This week in transit: Transit-oriented development is a no-brainer

The big news this week was the Better Housing Coalition's announcement of plans to build a transit-oriented development in Scott's Addition. They purchased the Quality Inn at 3200 W. Broad Street, which is right next to a BRT stop.

From their press release (PDF):

According to President and CEO Greta J. Harris, BHC’s desire is to develop and model a high-quality, mixed-income, mixed-use, Transit-Oriented Development that will afford its future residents (in particular, families of modest income) more housing and school options; and greater access to career opportunities. A Transit Oriented Development, or TOD, is commonly defined as high-density, mixed-use development within walking distance of a transit station.

Transit-oriented development is a big deal and is frequently used as one of the big selling points for transit system expansions like The Pulse. So it's nice to already see some investments being made in the corridor because bus rapid transit is on its way. Plus, at over $30 million, it's no small investment on the Better Housing Coalition's part—it's the largest in the organization's history. They're banking big on transit. This development might be the first bit of TOD, but it certainly won't be the last!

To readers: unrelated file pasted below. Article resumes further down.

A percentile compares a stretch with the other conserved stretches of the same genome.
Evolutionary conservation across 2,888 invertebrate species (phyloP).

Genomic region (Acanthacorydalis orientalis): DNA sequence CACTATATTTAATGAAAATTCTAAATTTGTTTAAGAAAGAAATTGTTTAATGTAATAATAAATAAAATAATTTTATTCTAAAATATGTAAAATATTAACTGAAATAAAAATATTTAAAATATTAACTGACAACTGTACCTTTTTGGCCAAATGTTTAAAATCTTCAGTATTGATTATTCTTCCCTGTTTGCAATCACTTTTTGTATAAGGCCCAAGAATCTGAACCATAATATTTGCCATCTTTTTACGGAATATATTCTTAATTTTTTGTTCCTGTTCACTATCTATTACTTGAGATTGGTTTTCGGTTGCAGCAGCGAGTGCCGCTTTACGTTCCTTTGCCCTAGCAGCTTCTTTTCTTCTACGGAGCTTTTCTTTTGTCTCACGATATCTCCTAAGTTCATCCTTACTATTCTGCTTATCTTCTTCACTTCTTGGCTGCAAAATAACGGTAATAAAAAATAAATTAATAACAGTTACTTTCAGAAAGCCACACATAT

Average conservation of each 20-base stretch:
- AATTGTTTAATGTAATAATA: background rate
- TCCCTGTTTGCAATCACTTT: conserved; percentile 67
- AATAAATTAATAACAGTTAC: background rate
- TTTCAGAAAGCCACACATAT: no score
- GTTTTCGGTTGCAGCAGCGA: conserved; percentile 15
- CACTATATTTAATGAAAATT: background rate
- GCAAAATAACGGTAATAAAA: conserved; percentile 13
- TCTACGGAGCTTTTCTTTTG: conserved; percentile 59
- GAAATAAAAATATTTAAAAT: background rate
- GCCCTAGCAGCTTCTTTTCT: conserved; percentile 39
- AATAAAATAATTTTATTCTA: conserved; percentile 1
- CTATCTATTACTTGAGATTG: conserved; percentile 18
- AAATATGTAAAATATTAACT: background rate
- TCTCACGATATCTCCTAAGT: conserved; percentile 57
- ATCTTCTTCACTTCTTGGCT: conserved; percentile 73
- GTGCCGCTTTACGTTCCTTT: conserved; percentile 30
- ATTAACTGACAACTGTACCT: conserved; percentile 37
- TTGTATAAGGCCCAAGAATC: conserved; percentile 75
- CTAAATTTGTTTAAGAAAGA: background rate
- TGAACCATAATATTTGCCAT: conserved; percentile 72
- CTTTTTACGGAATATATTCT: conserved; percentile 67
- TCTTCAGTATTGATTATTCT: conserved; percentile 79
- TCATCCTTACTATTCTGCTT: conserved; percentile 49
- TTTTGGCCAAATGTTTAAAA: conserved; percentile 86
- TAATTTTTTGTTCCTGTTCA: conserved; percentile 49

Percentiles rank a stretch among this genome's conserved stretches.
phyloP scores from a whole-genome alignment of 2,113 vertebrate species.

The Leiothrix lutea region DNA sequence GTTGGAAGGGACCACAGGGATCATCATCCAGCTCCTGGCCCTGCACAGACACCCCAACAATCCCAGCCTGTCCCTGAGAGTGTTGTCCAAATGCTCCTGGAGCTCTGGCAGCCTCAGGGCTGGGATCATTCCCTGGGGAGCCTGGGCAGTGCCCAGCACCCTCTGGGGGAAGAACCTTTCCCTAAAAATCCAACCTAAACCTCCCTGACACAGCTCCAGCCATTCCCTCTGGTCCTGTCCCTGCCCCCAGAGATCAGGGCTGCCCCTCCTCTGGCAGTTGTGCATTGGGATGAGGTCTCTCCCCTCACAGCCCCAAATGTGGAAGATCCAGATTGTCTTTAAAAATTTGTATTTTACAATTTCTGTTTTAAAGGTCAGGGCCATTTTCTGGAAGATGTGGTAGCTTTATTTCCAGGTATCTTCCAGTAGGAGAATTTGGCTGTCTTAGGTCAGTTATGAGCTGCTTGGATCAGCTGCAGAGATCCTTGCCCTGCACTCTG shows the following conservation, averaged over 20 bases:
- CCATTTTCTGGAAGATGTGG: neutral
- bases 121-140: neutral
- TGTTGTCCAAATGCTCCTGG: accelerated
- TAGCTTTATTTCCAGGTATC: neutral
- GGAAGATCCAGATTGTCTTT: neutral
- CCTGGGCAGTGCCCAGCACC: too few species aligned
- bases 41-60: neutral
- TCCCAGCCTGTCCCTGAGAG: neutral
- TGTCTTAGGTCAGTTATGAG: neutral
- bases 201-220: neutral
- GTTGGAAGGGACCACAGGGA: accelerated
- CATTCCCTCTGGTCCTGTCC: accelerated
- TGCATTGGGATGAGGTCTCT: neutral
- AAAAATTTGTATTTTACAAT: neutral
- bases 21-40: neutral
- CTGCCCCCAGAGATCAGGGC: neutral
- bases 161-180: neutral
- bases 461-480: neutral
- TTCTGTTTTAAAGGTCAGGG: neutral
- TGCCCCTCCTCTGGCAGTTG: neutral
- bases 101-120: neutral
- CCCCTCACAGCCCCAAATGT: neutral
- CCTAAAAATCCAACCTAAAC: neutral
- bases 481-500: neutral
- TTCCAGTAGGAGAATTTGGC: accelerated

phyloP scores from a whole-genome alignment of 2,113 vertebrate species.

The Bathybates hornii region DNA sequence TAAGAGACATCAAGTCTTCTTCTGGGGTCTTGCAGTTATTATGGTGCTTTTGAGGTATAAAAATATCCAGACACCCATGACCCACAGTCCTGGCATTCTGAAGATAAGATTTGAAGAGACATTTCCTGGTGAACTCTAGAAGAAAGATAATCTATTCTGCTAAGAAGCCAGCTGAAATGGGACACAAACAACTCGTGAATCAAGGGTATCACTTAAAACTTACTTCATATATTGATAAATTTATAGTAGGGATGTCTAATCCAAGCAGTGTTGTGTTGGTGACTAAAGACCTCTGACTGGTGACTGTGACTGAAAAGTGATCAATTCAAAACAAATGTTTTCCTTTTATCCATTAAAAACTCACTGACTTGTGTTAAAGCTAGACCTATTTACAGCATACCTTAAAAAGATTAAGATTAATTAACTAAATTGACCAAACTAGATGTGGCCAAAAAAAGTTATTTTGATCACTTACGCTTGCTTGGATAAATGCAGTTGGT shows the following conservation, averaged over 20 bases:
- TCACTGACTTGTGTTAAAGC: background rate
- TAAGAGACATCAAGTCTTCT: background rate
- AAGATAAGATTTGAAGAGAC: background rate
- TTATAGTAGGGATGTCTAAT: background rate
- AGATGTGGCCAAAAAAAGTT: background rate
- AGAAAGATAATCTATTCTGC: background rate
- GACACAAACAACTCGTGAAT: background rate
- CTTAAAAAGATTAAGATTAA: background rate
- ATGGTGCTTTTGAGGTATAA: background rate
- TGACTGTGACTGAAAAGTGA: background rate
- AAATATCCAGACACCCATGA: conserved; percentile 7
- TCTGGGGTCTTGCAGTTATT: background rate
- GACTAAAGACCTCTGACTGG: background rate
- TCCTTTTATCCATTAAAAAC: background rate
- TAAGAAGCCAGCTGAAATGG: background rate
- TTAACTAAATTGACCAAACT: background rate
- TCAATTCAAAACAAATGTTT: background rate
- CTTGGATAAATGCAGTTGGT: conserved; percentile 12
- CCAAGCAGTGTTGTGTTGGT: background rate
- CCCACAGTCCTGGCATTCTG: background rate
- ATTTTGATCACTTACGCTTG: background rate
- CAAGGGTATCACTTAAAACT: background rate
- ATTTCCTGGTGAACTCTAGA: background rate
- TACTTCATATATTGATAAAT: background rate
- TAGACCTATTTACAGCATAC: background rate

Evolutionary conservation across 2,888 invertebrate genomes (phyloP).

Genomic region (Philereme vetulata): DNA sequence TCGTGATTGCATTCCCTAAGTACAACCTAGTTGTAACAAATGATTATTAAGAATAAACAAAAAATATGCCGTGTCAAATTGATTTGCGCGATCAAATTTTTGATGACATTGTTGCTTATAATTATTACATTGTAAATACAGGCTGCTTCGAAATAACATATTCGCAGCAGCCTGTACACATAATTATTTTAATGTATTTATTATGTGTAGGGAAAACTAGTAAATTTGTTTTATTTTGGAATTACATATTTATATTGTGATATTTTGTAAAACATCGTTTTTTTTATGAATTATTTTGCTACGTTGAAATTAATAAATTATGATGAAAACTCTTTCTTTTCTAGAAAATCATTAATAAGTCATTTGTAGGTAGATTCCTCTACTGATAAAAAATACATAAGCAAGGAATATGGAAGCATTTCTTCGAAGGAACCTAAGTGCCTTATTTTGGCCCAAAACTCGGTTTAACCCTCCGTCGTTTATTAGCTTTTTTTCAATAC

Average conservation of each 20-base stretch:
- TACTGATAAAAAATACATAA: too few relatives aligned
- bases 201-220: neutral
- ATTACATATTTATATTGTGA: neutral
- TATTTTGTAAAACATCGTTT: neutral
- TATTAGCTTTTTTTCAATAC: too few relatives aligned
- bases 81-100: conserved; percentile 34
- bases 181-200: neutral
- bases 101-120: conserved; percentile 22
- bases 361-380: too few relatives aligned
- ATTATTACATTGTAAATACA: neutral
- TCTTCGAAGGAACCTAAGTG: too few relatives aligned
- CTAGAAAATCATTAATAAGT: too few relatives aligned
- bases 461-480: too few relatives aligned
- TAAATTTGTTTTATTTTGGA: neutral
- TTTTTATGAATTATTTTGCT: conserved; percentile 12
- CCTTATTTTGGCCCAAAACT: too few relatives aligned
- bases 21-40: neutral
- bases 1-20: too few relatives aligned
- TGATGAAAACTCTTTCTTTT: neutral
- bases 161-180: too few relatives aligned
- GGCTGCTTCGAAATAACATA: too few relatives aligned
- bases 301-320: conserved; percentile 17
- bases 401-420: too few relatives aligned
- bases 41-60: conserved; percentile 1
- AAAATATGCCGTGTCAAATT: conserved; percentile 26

The success of the Pulse and the rise of transit-oriented development around its stations will be critical to advocating for a regional transit system. As development springs up and businesses move in around the Pulse, it'll get easier to push for extending the route further into Henrico County and for building new routes into Chesterfield.


High-speed rail was also in the news around town—especially where to put Richmond's high-speed rail station. There are a couple of options, but it seems like two have bubbled up to the top: 1) Main Street Station + Staples Mill Station or 2) A new station on the Boulevard. Former VCU president Eugene Trani had an editorial in the Richmond Times-Dispatch about why the station should be on the Boulevard. Taber Bain provide the humorous and thoroughly well-thought-out rebuttal. For context, The Virginians For High Speed Rail have previously endorsed the two-station plan involving Main Street Station and Staples Mill Station.

This is your last email-based reminder about the Mayorathon! I hope you will join us next Thursday as we dive deep with the eight mayoral candidates into all sorts of fascinating topics and policies. RSVP right here!


Regional transit plans are springing up at every turn. Nashville somehow got 28 mayors from a 10-county region to all agree on a new, $6 billion regional plan. They haven't got the funds for it yet, but they're working on it!

Meanwhile, in Detroit, folks continue to work toward the adoption of a dedicated funding stream for their proposed regional transit system. It'll be on the ballot this fall. Stressful!

Shhhhhh! The Sonoma-Marin Area Rail Transit Authority wants to ban talking on your cellphone while riding on the train.


—Ross Catrow